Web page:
Today’s progress:

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Boning channels sewn, pad stitching placed.

I have pad stitched down the front of the bodice in the empty gaps where no boning is placed; in the V&A example, there is similar pad stitching holding the buckram pieces down. But as I sewed the channels through all layers, I found that the stiffness of the buckram was fighting with the highly tensile linen layers and caused some bunching issues. The pad stitching helped tack the buckling down and turned the unsightly bubbling into an evenly distributed layer. I find myself slightly amused that this bodice—fully lined in buckram—holds the contents of the wearer in the same way that buckram used in book arts does for the contents of the book.

The bodice will be boned with extra-large cable ties, as I have found that the large cable ties and whalebone feel very similar to one another. When I first discovered this while examining original whalebone in bodices while working in museum collections, both myself and my wallet breathed a collective sigh of relief; my cheapness is period! The only caveat to zip tie boning is that I recommend replacing them every few years; plastic off-gases over time depending on environmental conditions and can discolor your fabric and anything it touches. I’ve yet to have this happen, but after working with various plastics in archives and museums, it’s amazing how synthetic materials can really do some nasty things. That being said, for costuming, I am team zip-tie all the way.

To prepare the cable ties for insertion, I recommend cutting them to length with a cheap pair of heavy duty scissors, donning a vapor mask/respirator, and sitting in a well-ventilated area (or outside if possible). Then, cut each of the corners to round out the shape, and hold the very tip of the edge over a flame. The plastic will quickly melt and soften the sharp corners and within about 15 or so seconds, it should be ready for placement within the stays!

Presto!

Tomorrow, I assemble and bind the bodice, cut and sew the silk exterior, and maybe start on the sleeves…

Of redingotes, Costume College, and buttons.

After a long hiatus due to the demands of graduate school, I am thankfully back to sewing again (hurrah)!
I’ve also been accepted into the Early Modern Studies program at my University, where I will be honing my focus on representations of 17th century costume (double hurrah)!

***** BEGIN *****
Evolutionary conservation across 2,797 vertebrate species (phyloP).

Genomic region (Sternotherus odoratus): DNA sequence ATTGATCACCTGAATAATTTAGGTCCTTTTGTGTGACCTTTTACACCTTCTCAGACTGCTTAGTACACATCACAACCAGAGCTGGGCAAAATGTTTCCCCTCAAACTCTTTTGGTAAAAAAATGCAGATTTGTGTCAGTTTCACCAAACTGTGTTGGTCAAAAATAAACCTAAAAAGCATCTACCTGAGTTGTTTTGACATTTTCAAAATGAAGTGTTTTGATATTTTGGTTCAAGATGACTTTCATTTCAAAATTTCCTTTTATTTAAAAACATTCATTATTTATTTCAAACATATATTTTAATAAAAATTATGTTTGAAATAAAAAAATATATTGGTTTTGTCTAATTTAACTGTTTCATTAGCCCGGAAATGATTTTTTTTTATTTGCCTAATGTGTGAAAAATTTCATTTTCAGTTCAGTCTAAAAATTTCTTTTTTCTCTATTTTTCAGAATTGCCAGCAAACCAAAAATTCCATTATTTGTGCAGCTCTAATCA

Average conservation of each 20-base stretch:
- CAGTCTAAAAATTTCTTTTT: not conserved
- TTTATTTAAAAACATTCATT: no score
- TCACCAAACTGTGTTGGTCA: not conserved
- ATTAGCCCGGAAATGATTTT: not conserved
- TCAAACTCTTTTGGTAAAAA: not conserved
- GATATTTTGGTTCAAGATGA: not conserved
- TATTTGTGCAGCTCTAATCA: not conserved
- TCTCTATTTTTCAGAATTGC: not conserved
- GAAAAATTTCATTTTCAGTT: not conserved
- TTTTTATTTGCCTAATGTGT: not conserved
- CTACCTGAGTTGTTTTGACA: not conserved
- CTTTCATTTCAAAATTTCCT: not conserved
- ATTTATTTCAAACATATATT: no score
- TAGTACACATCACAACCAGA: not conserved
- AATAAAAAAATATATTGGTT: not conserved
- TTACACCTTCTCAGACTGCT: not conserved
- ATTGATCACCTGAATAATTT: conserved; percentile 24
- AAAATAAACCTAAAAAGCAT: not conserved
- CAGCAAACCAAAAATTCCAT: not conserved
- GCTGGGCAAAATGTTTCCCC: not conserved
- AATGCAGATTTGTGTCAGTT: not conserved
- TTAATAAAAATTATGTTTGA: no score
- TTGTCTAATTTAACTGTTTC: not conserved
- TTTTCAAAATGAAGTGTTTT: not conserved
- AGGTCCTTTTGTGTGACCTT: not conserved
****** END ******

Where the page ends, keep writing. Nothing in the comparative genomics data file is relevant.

And now to get back to our regularly scheduled programming:
This summer, I had planned to make a Redingote based on LACMA’s exemplary piece from their department of costume & textiles.

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LACMA’s Redingote. Ahh, 1790’s deliciousness! Squee!

For the past year, I have had the privilege of interning in their department, and working directly with the collections– of which, I must say, has been an amazing experience. Having a costuming itch for some time now to make some late 18th century attire, I was super excited after finding out that they had created a pattern for it for the Fashioning Fashion exhibition, which can be found here.

While I am only 2 or so weeks away from Costume College, i’d love to have it completed in some manner. While I am not looking to make an exact replica of the dress, the palette will be similar. Having already ordered fabric,  I settled with a golden-olive-cream striped silk taffeta for the main body of the dress, and “fretwork” muslin for the petticoat. Both were ordered from Burnley & Trowbridge, and I cannot sing enough praise for how excellent their quality and selection of fabric is.

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Figured muslin and the main silk fabric

Though this brings me to my next problem: the fabric is a mere 6.5 yards long (at 60″ w.). As a “fluffy”-bodied woman at 5’11, piecing the stripes and having enough fabric for the revers and falling collar will prove to be a challenge to say the very least. I’m a bit nervous, but I may have to resort to using a russet velvet for the collar and revers. We’ll see.

What must be done before CoCo however is a new set of 18th century stays for a riding habit pattern fitting class that will be taught by J.P. Ryan. I wanted to hand-sew the stays, but the most handsewing they are going to get is eyelets for lacing and leather binding. I modified the J.P. Ryan half-boned stays pattern to be laced in both the front and the back, since I have been (or at least trying) to lose weight. I also added more boning channels for more support.

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Very much in progress.

When the stays are completed, they will be bound in white kidskin leather, and laced with pink silk ribbon. I’d like to call them my Sweetheart, or St. Valentine’s Stays, since they will be pink, white, and red all over.

I’ve also completed some ‘death’s head’ style buttons for the redingote:

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Silk floss and a wooden shank base from again, Burnley and Trowbridge.

I’m still not sure if I want to use these, but we’ll see. I used the tutorial found Here to make them. More to come later.